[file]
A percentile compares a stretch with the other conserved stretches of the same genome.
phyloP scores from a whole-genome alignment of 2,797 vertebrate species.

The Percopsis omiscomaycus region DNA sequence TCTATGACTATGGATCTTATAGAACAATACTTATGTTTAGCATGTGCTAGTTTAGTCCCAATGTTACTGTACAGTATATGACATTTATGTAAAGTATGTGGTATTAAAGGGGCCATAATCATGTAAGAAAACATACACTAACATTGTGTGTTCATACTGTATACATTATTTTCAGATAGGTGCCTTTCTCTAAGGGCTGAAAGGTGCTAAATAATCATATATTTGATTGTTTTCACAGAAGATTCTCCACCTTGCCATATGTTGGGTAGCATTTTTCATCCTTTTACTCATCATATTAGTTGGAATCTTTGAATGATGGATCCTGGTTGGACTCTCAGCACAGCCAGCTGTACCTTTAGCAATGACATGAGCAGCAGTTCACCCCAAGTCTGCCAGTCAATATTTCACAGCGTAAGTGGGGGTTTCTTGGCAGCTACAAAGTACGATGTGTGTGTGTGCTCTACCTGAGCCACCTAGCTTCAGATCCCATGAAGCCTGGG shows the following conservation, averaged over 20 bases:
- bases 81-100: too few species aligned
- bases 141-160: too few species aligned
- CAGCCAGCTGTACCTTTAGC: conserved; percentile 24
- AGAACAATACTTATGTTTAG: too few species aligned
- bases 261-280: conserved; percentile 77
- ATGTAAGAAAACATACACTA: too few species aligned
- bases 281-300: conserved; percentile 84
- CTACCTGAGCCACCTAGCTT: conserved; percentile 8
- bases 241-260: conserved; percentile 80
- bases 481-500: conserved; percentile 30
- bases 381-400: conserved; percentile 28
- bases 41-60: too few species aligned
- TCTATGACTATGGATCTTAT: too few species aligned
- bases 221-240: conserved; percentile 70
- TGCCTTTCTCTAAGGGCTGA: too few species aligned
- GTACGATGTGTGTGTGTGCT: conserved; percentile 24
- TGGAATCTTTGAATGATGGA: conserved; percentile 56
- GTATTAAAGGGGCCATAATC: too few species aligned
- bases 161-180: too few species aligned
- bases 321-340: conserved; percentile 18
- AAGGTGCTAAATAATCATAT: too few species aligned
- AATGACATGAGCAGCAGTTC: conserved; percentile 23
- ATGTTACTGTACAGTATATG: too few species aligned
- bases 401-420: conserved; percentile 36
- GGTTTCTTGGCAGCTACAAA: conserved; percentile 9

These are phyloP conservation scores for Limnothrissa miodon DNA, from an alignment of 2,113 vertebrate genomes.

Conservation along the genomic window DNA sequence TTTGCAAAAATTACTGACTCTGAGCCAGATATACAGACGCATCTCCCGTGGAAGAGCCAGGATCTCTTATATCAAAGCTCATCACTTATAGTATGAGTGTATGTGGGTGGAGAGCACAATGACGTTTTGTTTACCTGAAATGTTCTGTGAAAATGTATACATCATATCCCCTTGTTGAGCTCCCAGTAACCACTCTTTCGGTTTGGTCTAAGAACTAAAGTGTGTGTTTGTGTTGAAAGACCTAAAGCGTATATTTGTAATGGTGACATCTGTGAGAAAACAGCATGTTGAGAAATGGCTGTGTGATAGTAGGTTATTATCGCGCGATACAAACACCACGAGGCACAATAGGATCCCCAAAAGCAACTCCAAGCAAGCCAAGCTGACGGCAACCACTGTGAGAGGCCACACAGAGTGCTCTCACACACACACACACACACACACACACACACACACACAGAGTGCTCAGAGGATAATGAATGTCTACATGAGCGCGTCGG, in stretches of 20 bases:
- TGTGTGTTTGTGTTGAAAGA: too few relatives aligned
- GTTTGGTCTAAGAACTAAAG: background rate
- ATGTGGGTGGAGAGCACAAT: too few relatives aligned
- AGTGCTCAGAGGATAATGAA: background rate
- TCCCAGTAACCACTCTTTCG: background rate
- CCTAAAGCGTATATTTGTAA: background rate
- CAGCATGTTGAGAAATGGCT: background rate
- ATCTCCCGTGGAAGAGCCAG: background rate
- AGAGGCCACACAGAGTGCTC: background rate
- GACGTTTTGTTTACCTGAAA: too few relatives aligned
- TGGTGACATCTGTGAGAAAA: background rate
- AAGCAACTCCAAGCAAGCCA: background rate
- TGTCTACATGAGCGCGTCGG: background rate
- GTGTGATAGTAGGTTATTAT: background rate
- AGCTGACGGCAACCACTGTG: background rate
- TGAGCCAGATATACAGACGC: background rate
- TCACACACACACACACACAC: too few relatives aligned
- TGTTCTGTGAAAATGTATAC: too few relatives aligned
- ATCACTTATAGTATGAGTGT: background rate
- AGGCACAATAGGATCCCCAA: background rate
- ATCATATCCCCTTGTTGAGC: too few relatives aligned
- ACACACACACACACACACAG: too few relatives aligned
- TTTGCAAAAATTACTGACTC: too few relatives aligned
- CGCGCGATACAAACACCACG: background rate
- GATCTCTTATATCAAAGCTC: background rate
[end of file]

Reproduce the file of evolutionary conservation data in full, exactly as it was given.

A percentile compares a stretch with the other conserved stretches of the same genome.
phyloP scores from a whole-genome alignment of 2,797 vertebrate species.

The Percopsis omiscomaycus region DNA sequence TCTATGACTATGGATCTTATAGAACAATACTTATGTTTAGCATGTGCTAGTTTAGTCCCAATGTTACTGTACAGTATATGACATTTATGTAAAGTATGTGGTATTAAAGGGGCCATAATCATGTAAGAAAACATACACTAACATTGTGTGTTCATACTGTATACATTATTTTCAGATAGGTGCCTTTCTCTAAGGGCTGAAAGGTGCTAAATAATCATATATTTGATTGTTTTCACAGAAGATTCTCCACCTTGCCATATGTTGGGTAGCATTTTTCATCCTTTTACTCATCATATTAGTTGGAATCTTTGAATGATGGATCCTGGTTGGACTCTCAGCACAGCCAGCTGTACCTTTAGCAATGACATGAGCAGCAGTTCACCCCAAGTCTGCCAGTCAATATTTCACAGCGTAAGTGGGGGTTTCTTGGCAGCTACAAAGTACGATGTGTGTGTGTGCTCTACCTGAGCCACCTAGCTTCAGATCCCATGAAGCCTGGG shows the following conservation, averaged over 20 bases:
- bases 81-100: too few species aligned
- bases 141-160: too few species aligned
- CAGCCAGCTGTACCTTTAGC: conserved; percentile 24
- AGAACAATACTTATGTTTAG: too few species aligned
- bases 261-280: conserved; percentile 77
- ATGTAAGAAAACATACACTA: too few species aligned
- bases 281-300: conserved; percentile 84
- CTACCTGAGCCACCTAGCTT: conserved; percentile 8
- bases 241-260: conserved; percentile 80
- bases 481-500: conserved; percentile 30
- bases 381-400: conserved; percentile 28
- bases 41-60: too few species aligned
- TCTATGACTATGGATCTTAT: too few species aligned
- bases 221-240: conserved; percentile 70
- TGCCTTTCTCTAAGGGCTGA: too few species aligned
- GTACGATGTGTGTGTGTGCT: conserved; percentile 24
- TGGAATCTTTGAATGATGGA: conserved; percentile 56
- GTATTAAAGGGGCCATAATC: too few species aligned
- bases 161-180: too few species aligned
- bases 321-340: conserved; percentile 18
- AAGGTGCTAAATAATCATAT: too few species aligned
- AATGACATGAGCAGCAGTTC: conserved; percentile 23
- ATGTTACTGTACAGTATATG: too few species aligned
- bases 401-420: conserved; percentile 36
- GGTTTCTTGGCAGCTACAAA: conserved; percentile 9

These are phyloP conservation scores for Limnothrissa miodon DNA, from an alignment of 2,113 vertebrate genomes.

Conservation along the genomic window DNA sequence TTTGCAAAAATTACTGACTCTGAGCCAGATATACAGACGCATCTCCCGTGGAAGAGCCAGGATCTCTTATATCAAAGCTCATCACTTATAGTATGAGTGTATGTGGGTGGAGAGCACAATGACGTTTTGTTTACCTGAAATGTTCTGTGAAAATGTATACATCATATCCCCTTGTTGAGCTCCCAGTAACCACTCTTTCGGTTTGGTCTAAGAACTAAAGTGTGTGTTTGTGTTGAAAGACCTAAAGCGTATATTTGTAATGGTGACATCTGTGAGAAAACAGCATGTTGAGAAATGGCTGTGTGATAGTAGGTTATTATCGCGCGATACAAACACCACGAGGCACAATAGGATCCCCAAAAGCAACTCCAAGCAAGCCAAGCTGACGGCAACCACTGTGAGAGGCCACACAGAGTGCTCTCACACACACACACACACACACACACACACACACACACAGAGTGCTCAGAGGATAATGAATGTCTACATGAGCGCGTCGG, in stretches of 20 bases:
- TGTGTGTTTGTGTTGAAAGA: too few relatives aligned
- GTTTGGTCTAAGAACTAAAG: background rate
- ATGTGGGTGGAGAGCACAAT: too few relatives aligned
- AGTGCTCAGAGGATAATGAA: background rate
- TCCCAGTAACCACTCTTTCG: background rate
- CCTAAAGCGTATATTTGTAA: background rate
- CAGCATGTTGAGAAATGGCT: background rate
- ATCTCCCGTGGAAGAGCCAG: background rate
- AGAGGCCACACAGAGTGCTC: background rate
- GACGTTTTGTTTACCTGAAA: too few relatives aligned
- TGGTGACATCTGTGAGAAAA: background rate
- AAGCAACTCCAAGCAAGCCA: background rate
- TGTCTACATGAGCGCGTCGG: background rate
- GTGTGATAGTAGGTTATTAT: background rate
- AGCTGACGGCAACCACTGTG: background rate
- TGAGCCAGATATACAGACGC: background rate
- TCACACACACACACACACAC: too few relatives aligned
- TGTTCTGTGAAAATGTATAC: too few relatives aligned
- ATCACTTATAGTATGAGTGT: background rate
- AGGCACAATAGGATCCCCAA: background rate
- ATCATATCCCCTTGTTGAGC: too few relatives aligned
- ACACACACACACACACACAG: too few relatives aligned
- TTTGCAAAAATTACTGACTC: too few relatives aligned
- CGCGCGATACAAACACCACG: background rate
- GATCTCTTATATCAAAGCTC: background rate